Twenty percent of undergraduates experience intrusive behavior by their former partners after their romantic relationships have ended, according to the results of a survey conducted by Prof. Jeffrey Haugaard, human development, and Lisa Seri ’00. In the study, about 20 percent of the participants said they felt their physical safety was at risk when their former partners exhibited such behavior.
The survey involved nearly 700 undergraduates of Cornell University and the University of Virginia, asking participants to describe themselves, their relationships, the power balance in the relationship, the kinds of intrusive experiences they had and how they dealt with the intrusive behavior.
While conducting the survey, however, Haugaard realized that the term stalking was not clearly defined; he found little to no literature on the subject of stalking after the end of adolescent relationships.
The study stated, “A generally accepted definition of stalking and the behaviors comprising stalking remains elusive at this early point in the social science research.” As a result, Haugaard defined intrusive behavior as occurring for at least two continuous weeks after a dating relationship that lasted at least a month.
The researchers found that, on average, intrusive contact continued for eight weeks, while on the extreme end, some participants experienced such behavior for over two years. They could not, however, find conclusive relevance between the tendency to stalk or be stalked and such factors as family life, income, religious involvement and others.
When asked to speculate what might cause people to stalk others, Haugaard said, “I don’t know. Some people are more sensitive and have a harder time adjusting.”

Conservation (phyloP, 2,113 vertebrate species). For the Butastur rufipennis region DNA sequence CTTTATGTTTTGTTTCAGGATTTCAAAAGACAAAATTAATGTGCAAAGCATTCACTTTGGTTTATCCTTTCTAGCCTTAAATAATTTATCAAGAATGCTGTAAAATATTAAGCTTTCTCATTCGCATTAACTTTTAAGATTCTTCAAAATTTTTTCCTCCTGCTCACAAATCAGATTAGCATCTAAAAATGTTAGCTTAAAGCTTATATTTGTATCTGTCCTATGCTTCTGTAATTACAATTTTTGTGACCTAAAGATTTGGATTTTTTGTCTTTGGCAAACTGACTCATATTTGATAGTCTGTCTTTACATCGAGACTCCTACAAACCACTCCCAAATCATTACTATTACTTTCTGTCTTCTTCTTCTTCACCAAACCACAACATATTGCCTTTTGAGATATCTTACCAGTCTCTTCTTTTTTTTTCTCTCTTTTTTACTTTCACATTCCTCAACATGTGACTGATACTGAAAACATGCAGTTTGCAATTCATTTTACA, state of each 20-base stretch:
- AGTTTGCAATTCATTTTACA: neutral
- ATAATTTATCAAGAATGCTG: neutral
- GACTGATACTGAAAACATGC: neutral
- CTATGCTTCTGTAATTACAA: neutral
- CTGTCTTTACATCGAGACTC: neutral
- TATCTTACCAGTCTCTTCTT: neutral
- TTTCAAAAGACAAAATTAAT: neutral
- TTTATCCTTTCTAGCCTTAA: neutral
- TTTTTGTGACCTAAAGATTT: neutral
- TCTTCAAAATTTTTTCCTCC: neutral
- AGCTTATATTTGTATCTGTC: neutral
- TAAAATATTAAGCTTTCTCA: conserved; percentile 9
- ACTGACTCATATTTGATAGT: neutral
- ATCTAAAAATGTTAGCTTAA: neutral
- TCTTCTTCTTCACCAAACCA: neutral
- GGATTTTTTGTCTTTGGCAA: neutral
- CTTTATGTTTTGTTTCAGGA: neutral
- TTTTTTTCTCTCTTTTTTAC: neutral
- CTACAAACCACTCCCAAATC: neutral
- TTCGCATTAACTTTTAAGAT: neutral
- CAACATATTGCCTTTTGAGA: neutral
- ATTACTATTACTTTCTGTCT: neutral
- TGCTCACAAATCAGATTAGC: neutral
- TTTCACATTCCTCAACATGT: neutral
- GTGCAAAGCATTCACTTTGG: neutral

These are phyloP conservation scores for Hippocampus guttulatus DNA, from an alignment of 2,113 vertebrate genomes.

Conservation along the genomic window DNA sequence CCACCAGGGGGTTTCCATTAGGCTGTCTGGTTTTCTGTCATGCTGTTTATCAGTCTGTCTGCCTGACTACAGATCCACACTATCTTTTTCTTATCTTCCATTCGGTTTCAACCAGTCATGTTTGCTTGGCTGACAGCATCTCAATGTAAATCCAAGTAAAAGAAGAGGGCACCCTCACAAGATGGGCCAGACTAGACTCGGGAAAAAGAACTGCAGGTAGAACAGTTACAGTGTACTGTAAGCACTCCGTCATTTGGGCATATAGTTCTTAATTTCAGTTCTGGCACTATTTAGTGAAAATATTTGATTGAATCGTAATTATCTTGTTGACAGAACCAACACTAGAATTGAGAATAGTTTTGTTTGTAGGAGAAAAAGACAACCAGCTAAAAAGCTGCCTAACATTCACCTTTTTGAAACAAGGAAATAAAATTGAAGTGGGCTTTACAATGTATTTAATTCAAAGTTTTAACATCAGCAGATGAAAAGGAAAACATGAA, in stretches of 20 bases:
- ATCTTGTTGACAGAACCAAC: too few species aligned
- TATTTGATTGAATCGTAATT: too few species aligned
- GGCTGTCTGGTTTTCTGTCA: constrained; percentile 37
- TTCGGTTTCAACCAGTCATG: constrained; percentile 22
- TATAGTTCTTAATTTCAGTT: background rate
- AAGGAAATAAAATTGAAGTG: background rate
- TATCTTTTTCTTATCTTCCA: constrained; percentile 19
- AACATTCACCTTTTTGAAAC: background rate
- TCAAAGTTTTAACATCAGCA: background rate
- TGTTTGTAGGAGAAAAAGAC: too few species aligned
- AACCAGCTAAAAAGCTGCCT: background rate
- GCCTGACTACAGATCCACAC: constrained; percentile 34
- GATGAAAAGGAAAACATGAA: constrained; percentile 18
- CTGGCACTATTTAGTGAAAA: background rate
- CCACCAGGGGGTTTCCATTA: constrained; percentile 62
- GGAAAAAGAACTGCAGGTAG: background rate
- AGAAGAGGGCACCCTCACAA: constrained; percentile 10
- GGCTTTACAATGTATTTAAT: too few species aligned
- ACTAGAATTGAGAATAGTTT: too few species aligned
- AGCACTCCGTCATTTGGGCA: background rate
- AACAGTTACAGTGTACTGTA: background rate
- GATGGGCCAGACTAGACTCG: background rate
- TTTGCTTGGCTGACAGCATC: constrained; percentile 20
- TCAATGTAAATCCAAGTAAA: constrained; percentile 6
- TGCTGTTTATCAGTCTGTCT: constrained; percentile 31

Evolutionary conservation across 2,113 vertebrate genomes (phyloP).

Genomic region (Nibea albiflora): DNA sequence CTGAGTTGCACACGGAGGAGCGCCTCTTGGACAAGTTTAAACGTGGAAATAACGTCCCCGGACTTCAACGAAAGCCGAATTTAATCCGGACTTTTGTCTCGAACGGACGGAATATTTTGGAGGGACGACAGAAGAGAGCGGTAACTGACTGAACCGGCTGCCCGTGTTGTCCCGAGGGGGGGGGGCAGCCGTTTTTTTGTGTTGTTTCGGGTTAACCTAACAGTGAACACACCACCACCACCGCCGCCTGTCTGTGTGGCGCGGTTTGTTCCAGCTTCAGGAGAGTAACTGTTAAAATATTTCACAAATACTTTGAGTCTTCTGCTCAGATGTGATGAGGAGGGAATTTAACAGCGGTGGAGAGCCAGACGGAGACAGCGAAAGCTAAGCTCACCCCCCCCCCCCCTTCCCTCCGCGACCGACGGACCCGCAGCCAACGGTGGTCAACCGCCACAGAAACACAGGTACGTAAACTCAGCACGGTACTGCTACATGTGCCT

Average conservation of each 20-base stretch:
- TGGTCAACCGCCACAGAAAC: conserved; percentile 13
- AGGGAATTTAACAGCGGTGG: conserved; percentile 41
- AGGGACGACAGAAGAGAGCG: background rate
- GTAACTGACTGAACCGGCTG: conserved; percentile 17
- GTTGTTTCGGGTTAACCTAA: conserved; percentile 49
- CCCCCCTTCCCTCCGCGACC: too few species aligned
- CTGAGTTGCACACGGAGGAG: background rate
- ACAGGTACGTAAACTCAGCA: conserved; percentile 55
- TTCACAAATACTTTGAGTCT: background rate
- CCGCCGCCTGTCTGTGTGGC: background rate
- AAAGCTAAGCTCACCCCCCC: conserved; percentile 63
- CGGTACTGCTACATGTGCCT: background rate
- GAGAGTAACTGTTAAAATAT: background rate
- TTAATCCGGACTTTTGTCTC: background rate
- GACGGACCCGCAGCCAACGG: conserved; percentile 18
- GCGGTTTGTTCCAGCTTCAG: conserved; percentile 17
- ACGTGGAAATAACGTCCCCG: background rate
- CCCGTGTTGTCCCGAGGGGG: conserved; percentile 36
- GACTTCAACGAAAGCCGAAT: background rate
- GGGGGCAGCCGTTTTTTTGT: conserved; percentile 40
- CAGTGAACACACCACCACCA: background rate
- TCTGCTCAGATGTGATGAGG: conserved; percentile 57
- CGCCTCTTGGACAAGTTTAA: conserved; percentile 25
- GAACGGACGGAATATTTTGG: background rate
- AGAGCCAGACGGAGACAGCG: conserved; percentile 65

He added that the person being stalked “often doesn’t make the point that they don’t want contact clearly enough, and the stalker thinks it’s okay. He or she needs to decide on clear and reasonable limits and needs to tell these limits to [the stalker], and must be willing to enforce these expectations.”
In the survey, the researchers noted a slight discrepancy between males and females who say they were targeted by stalkers: more females said they were targeted than males did. The number of females who said they exhibited intrusive behavior, however, was roughly the same as the number of males who claimed to do so.
“Part of it is the cultural stereotype that men are supposed to love the fact that women are chasing after them,” Haugaard said. “They’re less likely to see it as intrusive or unsafe.” “Ultimately, it just proves what happens when you sequester a whole lot of hormonal neophytes to relationships into a place without real guidance and watch them go at it,” said Jonathan Murphy ’06, a student who was informed of the results of this survey.
The researchers were prompted to conduct this survey after one of Haugaard’s students noticed a former high school boyfriend was stalking her by showing up at restaurants where she ate and buildings she had classes in.
“This is an issue that many people find to be annoying, but that some find frightening. They can do something about it; it’s not something they’re supposed to put with. [It’s] not their fault, and they should take steps — that’s the right thing to do,” Haugaard said.
He continued to advise that certain limits must be set and made clear to the stalker. If, however, he or she ignores these limits, one should look to the police or a school counselor for help.
“At that point, it may be enough of a realization … on the person and then he or she may stop,” Haugaard said. Haugaard and Seri published the survey on intrusive contact in a recent issue of Criminal Justice and Behavior. It followed an earlier study, also by Haugaard on stalking after the breakup of romantic relationships among college and high school students.
Haugaard is currently conducting another survey that asks more specific questions, in particular looking for personality characteristics that might make a person more likely to stalk others.
Archived article by Julie Geng
Sun Staff Writer